Kobe’s 81 Point Game

Kobe’s 81 Point Game

When Wilt Chamberlain scored 100 points in a game back in 1962, we thought we will never ever see something nearly close. But exactly 13 years ago, on January 22nd, 2006 we got to witness the second biggest scoring performance by an individual player from Kobe Bryant.

His Los Angeles Lakers were hosting the Toronto Raptors in a game that would go down in the history books. The Lakers notched a 104-122 comeback victory, as Kobe scored 81 points while shooting 28-of-46 from the field, including 7-of-13 from 3-point range, and 18-of-20 from the charity stripe. A performance that even stunned Kobe himself (via NBA.com):

That was something that just happened. It’s tough to explain. It’s just one of those things. It really hasn’t, like, set in for me. It’s about the `W,’ that’s why I turned it on. It turned into something special. To sit here and say I grasp what happened, that would be lying.

His team was trailing by 18 in the third quarter, but then he scored 27 points in that quarter and 28 in the final quarter to put the game away basically by himself. He was hitting shots from all over the court, no matter if they were contested or not. The Raptors defense had no answer. Jalen Rose who was guarding him for most of the game knew he was in trouble (via LA Times):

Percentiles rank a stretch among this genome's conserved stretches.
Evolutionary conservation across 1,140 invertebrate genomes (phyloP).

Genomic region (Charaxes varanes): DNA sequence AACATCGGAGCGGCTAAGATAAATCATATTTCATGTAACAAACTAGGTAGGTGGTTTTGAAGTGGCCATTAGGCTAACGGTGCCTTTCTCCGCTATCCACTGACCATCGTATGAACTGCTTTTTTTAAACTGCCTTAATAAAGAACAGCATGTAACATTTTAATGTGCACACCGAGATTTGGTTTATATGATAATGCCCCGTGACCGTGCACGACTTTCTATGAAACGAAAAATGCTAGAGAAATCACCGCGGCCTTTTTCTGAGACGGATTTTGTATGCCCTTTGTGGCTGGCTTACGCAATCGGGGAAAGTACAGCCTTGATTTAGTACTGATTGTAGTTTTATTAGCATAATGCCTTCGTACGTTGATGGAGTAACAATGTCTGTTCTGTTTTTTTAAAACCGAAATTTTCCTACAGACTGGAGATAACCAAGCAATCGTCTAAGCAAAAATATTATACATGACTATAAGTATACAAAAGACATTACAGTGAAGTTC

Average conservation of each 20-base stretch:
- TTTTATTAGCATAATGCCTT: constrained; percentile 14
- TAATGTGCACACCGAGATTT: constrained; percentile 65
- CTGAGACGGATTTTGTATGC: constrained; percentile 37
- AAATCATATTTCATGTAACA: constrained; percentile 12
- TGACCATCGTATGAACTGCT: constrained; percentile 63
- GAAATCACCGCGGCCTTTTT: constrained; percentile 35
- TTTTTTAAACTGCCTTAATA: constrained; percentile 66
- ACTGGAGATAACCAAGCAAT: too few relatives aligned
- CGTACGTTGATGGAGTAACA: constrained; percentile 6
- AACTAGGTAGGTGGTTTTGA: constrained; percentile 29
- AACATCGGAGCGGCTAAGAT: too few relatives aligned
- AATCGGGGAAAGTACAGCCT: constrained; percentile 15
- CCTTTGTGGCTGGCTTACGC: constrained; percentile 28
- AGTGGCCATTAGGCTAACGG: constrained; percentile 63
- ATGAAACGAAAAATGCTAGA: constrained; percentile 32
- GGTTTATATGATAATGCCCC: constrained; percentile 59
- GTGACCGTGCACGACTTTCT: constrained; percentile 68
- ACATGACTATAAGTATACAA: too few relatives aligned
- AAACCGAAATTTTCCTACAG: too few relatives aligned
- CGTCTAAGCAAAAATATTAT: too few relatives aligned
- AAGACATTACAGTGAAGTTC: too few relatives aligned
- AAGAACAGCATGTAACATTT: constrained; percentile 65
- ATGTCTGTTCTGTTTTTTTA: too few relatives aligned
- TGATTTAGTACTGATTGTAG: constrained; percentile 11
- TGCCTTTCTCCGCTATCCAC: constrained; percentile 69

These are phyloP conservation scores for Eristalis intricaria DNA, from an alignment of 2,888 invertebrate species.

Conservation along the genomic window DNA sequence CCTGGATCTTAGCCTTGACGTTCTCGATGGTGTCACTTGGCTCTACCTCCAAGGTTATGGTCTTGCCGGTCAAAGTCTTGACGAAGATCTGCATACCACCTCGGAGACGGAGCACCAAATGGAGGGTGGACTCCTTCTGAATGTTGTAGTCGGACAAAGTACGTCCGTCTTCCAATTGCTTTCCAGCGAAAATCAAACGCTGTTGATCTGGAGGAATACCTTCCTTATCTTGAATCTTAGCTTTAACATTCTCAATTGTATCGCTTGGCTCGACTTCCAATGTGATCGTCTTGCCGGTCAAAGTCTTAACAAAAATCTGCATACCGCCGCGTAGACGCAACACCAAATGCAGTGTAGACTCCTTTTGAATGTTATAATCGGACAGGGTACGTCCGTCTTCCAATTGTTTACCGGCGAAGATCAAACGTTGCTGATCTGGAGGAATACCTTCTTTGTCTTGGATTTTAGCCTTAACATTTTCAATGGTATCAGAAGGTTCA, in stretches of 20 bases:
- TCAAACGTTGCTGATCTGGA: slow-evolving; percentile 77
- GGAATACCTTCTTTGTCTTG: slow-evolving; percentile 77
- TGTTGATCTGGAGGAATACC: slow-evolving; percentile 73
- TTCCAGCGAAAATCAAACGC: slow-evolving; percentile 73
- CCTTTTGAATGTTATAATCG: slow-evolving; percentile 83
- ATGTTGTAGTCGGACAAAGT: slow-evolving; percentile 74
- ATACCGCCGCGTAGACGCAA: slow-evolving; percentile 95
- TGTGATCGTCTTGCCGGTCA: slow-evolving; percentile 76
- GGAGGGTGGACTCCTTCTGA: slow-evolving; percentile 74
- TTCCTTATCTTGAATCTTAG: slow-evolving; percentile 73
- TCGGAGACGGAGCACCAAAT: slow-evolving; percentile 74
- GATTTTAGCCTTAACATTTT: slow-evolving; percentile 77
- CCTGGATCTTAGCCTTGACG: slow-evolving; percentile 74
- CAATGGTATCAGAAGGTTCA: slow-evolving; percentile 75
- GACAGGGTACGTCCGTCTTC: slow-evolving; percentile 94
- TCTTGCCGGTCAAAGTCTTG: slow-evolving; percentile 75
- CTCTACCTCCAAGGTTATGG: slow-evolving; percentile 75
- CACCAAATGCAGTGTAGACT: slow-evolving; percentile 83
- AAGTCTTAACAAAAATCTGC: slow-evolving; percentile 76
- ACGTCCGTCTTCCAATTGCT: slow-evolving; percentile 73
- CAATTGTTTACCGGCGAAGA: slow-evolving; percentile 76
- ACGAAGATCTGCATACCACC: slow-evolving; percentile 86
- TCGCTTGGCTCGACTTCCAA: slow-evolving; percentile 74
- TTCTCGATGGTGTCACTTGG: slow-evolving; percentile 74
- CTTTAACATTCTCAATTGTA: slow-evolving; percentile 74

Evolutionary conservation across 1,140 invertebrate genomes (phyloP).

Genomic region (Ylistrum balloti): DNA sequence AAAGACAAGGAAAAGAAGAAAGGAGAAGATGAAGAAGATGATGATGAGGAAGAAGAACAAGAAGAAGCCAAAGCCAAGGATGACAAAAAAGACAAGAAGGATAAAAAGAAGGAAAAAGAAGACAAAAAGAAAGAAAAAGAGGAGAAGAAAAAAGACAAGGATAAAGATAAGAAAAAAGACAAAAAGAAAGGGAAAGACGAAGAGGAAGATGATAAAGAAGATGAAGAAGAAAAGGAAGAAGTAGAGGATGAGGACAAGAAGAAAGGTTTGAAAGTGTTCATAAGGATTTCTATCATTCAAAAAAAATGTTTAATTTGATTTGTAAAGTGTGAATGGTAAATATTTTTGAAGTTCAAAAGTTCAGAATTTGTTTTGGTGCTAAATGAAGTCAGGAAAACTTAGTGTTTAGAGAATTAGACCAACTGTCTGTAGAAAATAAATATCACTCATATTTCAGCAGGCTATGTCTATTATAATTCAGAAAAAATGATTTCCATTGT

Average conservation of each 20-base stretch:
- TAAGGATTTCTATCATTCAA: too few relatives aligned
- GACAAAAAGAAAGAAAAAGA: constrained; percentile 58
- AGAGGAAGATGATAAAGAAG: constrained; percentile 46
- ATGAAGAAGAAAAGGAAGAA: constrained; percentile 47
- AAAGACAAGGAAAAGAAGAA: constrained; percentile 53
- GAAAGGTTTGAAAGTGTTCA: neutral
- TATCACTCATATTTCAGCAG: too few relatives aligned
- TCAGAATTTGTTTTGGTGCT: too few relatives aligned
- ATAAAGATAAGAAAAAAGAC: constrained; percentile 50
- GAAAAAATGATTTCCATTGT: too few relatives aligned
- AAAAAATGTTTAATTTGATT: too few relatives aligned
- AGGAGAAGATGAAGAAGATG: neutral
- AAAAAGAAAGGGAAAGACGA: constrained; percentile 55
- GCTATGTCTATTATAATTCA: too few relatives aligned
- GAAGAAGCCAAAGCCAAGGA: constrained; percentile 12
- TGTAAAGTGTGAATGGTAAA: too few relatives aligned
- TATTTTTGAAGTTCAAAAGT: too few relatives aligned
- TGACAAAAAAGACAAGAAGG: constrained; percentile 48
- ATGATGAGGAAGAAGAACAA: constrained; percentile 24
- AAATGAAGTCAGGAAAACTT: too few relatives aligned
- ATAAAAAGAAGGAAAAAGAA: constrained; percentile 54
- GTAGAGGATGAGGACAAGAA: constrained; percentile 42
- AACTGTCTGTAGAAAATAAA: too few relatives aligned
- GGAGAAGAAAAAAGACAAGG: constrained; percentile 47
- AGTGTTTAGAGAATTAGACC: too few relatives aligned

Kobe never bumped his chest. He never pointed in the crowd. He never trash-talked. If Kobe had behaved like that, he wouldn’t have got to 51, let alone 81, because we would have wanted to physically harm him on the court.

That season was the best individual season for Kobe as he was averaging 35.4 points per game in a mediocre Lakers team that was just 21-19 at the time. He was in the starting lineup with names like Smush Parker and Kwame Brown.

His coach, the legendary Phil Jackson who has seen a share of amazing moments in his career was also amazed (via NBA.com):

That was something to behold. It was another level. I’ve seen some remarkable games, but I’ve never seen one like that before.

When Kobe scored his final two points from the free throw line with 43.4 seconds to go, the Lakers crowd was euphoric, as over 18 000 fans in the Staples Center were all chanting M-V-P. It was the perfect scene in the center of Hollywood.